Local Running Club Pasadena Pacers Road Ready for Sunday's Los Angeles Marathon

Published : Friday, March 22, 2019 | 5:35 AM

Above left, Pasadena Pacers runners (in red) in Chinatown last February; at right, Pasadena Pacers volunteers. Courtesy images

Runners from the local road racing club, the Pasadena Pacers, are preparing for Sunday’s Los Angeles Marathon. And regardless of the outcome, in this club, everyone wins.

Founded by the husband-and-wife duo of Steve and Robin Smith, who own and operate Smith Chiropractic in Pasadena, the club has been in existence for 40 years and it’s still growing.

“I was looking for a place to send my patients and there was no place,” Smith recalled about founding the club. “You could send them to a gym. But a lot of times people go to the gym and get hurt. And I was already a runner, so I thought, ‘I’m already running. I’ll just invite everybody to come run with me.’ And they showed up.”

The club grew to become so popular the Pacers blossomed into a group comprised of hundreds of running enthusiast members, not only in the founding Pasadena chapter, but also in Whittier, San Bernardino and Thousand Oaks. Smith said 200 runners from the far-reaching running club will race on Sunday.

Prepping for the marathon is a team effort in more than one way, Smith said. The Pasadena store, Run With Us, owned by Peter Van Gansen, plays a central role, Smith said.

“Run With Us is a terrific resource,” Smith said. “They’re the central hub of the running community in Pasadena. If you need shoes or if you need any kind of running-related apparel or a knee brace or anything like that, Run With Us is always available.

“Their most valuable resource is they have people who work there who are runners, but more importantly, the people who work there have worked there for a long time. Armando Crespo, he’s the guy who built the track program at PCC and he was the coach there for years.”

To get people in the marathon mentality requires a different frame of mind, said Smith.

Members of the Pasadena Pacers. Courtesy photo

“The first thing we do is we let them know that being reasonable is to not allowed,” he said. “Being reasonable is allowing yourself to not run when it’s cold or when it’s hot or when it’s Thanksgiving or when your relatives are in town, or when you’re tired or upset. Being ‘reasonable’ will ruin a marathon. So it’s going to take being ‘unreasonable’ to do it.”

“Be willing to be unreasonable and you’ll get outrageous results. Marathon runners tend to be unreasonable people and don’t put up with mediocrity. I think they love it because they realize that by being that way about the marathon they can approach their life that way. And it helps them get through the things that make people mediocre. They all tend to have breakthroughs because of that psychological mindset.”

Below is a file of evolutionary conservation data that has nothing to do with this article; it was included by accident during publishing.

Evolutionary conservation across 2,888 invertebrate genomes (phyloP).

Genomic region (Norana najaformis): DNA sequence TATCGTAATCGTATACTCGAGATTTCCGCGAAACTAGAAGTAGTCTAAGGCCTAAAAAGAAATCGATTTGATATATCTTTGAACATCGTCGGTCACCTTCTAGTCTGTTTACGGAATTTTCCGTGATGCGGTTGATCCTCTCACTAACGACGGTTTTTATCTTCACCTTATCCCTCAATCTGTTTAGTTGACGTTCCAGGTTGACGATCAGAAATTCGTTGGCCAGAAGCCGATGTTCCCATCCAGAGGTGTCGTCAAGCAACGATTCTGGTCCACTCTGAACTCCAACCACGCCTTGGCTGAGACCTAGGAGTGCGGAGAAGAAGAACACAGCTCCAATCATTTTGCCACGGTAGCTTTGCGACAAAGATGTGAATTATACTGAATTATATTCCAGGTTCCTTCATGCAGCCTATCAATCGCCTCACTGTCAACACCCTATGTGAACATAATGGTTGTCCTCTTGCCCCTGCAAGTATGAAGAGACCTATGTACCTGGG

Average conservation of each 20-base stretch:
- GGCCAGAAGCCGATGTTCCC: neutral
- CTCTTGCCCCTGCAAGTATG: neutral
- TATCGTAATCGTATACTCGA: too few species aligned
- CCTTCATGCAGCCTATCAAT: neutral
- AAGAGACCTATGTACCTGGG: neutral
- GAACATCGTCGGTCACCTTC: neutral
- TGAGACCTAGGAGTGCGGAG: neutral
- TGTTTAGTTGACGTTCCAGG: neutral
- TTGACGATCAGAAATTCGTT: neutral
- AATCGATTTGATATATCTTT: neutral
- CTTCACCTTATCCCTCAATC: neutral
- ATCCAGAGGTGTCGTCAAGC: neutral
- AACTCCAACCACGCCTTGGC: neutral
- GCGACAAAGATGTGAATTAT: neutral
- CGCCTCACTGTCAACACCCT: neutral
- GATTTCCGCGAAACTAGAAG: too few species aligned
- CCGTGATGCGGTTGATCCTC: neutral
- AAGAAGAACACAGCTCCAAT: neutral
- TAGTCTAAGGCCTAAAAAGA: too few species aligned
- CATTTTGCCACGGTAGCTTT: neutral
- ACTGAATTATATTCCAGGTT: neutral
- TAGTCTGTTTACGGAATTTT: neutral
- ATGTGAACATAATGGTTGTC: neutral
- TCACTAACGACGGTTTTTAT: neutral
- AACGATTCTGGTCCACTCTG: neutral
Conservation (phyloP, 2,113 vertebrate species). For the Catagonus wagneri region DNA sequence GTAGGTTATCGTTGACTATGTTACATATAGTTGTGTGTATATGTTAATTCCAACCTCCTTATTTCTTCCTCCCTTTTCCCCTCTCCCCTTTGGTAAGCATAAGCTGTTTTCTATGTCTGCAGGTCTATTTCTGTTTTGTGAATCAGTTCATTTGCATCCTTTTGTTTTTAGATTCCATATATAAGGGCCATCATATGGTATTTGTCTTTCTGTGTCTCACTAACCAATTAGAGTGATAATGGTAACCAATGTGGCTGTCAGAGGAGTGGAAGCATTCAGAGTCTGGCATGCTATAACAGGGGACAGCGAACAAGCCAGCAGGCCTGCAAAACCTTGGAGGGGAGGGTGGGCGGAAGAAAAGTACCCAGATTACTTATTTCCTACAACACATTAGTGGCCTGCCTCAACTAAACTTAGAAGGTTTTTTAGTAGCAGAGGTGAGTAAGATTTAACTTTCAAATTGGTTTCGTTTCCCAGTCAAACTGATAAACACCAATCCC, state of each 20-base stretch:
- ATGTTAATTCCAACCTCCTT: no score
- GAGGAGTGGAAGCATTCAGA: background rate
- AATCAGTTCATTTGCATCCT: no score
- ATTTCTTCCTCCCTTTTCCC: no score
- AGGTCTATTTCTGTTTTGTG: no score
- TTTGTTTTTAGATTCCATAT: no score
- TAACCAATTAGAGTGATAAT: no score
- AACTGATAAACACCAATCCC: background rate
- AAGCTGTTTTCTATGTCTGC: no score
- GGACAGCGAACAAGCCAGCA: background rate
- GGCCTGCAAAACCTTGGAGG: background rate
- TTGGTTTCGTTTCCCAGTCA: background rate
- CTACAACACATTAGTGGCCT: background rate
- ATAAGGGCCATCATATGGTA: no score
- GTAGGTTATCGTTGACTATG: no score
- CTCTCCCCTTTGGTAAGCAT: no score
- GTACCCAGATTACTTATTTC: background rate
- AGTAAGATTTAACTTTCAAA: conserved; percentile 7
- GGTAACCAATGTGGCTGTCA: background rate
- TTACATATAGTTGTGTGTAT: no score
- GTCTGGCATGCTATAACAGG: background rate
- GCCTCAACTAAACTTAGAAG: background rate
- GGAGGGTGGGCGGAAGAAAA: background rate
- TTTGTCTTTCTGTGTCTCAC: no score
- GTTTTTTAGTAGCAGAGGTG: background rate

Smith said for those who are thinking of starting out, joining a running club can help in several ways.

Dr. Steve Smith

“People do things in groups they would never do on their own,” he said. “Like go and do an 18-mile run in the driving rain for four and a half hours, which we did this year. When you face adversity together some primordial thing switches on that takes you back to a time a couple of thousand years ago when people actually would have done this as part of their daily lives. It switches on all the old drive motors that said, hey I gotta get to where I’m going. No matter what I’m going to get through this and I need people around me to do it.”

Young or old, overweight or slim, beginner or expert the club is open to anyone. It fills a social void for many as well at a time when society is ever more technology dependent.

“It causes people to relate to one another in a way that is very primitive but also emotionally connected,” Smith said.  ”People get close to each other when they train together like that and they look forward to those emotional connections.”

Last year among the Pacers, everybody who started the LA Marathon, finished it. And this year, Smith said there are about 20 club members who have qualified for April’s Boston Marathon.

“We have a contingent of club members going out to Boston to support the runners.”

In his 50th year of running, and at 67 years young, Smith said he will never stop. He grew up in Whittier. He and wife Robin now live in Pasadena.

It’s his 40th year in his chiropractic practice.

“I have a great clientele and a great staff, in large part because of Robin,” he said.

Robin, the Pasadena Pacers co-founder, wrapped it up succinctly.

“We started the club to raise the health and spirits of our community,” she said. “You can come in any shape and size. We take you from the couch to five miles in three months.”

For more information go to the Pasadena Pacers website.

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